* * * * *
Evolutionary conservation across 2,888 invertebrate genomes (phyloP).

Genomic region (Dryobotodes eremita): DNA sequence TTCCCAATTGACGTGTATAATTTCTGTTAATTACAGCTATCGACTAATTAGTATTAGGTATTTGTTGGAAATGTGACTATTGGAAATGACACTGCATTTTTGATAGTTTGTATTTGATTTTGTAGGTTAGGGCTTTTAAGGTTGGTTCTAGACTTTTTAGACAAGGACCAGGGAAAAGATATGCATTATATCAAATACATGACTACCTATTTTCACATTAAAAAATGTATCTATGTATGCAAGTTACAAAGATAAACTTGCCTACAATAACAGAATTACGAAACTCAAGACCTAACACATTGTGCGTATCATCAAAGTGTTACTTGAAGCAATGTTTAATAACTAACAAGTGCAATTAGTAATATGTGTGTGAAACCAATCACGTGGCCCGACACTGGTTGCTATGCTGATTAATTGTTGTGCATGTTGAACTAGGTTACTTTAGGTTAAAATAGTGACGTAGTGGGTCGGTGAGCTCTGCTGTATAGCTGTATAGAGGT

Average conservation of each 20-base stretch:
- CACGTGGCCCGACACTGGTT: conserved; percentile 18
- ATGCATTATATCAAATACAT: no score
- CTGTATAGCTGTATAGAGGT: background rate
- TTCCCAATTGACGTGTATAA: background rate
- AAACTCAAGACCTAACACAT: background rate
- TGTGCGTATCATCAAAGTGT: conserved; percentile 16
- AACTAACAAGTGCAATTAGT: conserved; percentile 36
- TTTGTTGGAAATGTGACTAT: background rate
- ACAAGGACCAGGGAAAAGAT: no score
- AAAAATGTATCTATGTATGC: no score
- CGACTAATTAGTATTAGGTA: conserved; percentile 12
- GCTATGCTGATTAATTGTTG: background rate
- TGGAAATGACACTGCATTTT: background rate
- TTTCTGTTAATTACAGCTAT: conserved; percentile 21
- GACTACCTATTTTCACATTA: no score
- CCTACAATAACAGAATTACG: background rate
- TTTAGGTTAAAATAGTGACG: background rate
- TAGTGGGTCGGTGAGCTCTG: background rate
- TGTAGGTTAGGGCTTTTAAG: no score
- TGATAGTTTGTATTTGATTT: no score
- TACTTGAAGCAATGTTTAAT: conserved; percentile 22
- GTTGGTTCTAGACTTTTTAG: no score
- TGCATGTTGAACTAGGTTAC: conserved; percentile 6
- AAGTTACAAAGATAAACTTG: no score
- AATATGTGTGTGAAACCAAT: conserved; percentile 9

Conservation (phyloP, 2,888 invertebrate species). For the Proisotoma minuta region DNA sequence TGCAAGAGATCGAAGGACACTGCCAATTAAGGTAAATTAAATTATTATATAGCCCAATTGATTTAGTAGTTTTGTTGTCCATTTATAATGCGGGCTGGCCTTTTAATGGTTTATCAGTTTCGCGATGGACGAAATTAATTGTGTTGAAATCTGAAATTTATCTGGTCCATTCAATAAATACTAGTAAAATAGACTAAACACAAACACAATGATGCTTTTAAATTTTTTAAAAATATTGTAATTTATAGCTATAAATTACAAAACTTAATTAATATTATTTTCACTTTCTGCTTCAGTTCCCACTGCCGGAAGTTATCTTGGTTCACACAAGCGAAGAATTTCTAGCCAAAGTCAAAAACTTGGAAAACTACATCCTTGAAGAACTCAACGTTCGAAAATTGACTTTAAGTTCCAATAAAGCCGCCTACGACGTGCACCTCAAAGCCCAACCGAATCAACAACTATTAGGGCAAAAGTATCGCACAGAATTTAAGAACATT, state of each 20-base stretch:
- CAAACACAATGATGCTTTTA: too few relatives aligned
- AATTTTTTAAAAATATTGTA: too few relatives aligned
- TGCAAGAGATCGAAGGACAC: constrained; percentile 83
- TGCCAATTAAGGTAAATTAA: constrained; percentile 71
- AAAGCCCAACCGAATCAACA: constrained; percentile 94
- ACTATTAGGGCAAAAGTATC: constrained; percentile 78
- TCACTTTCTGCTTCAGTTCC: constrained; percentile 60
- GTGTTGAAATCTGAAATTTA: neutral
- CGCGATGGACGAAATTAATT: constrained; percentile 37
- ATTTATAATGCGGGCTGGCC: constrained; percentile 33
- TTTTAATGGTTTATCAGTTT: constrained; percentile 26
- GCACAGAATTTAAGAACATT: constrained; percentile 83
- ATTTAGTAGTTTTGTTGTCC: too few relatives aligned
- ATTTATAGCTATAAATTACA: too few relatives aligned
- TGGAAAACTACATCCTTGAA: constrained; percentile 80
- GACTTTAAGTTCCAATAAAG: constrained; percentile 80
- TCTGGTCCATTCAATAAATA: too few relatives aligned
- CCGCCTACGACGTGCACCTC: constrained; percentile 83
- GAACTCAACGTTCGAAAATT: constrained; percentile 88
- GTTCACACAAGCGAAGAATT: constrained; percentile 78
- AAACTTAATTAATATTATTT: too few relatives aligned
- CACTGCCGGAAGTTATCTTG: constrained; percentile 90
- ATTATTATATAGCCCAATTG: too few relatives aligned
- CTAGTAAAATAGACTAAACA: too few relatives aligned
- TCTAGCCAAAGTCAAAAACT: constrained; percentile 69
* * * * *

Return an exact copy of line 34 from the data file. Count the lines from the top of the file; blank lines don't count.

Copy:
- AAAGCCCAACCGAATCAACA: constrained; percentile 94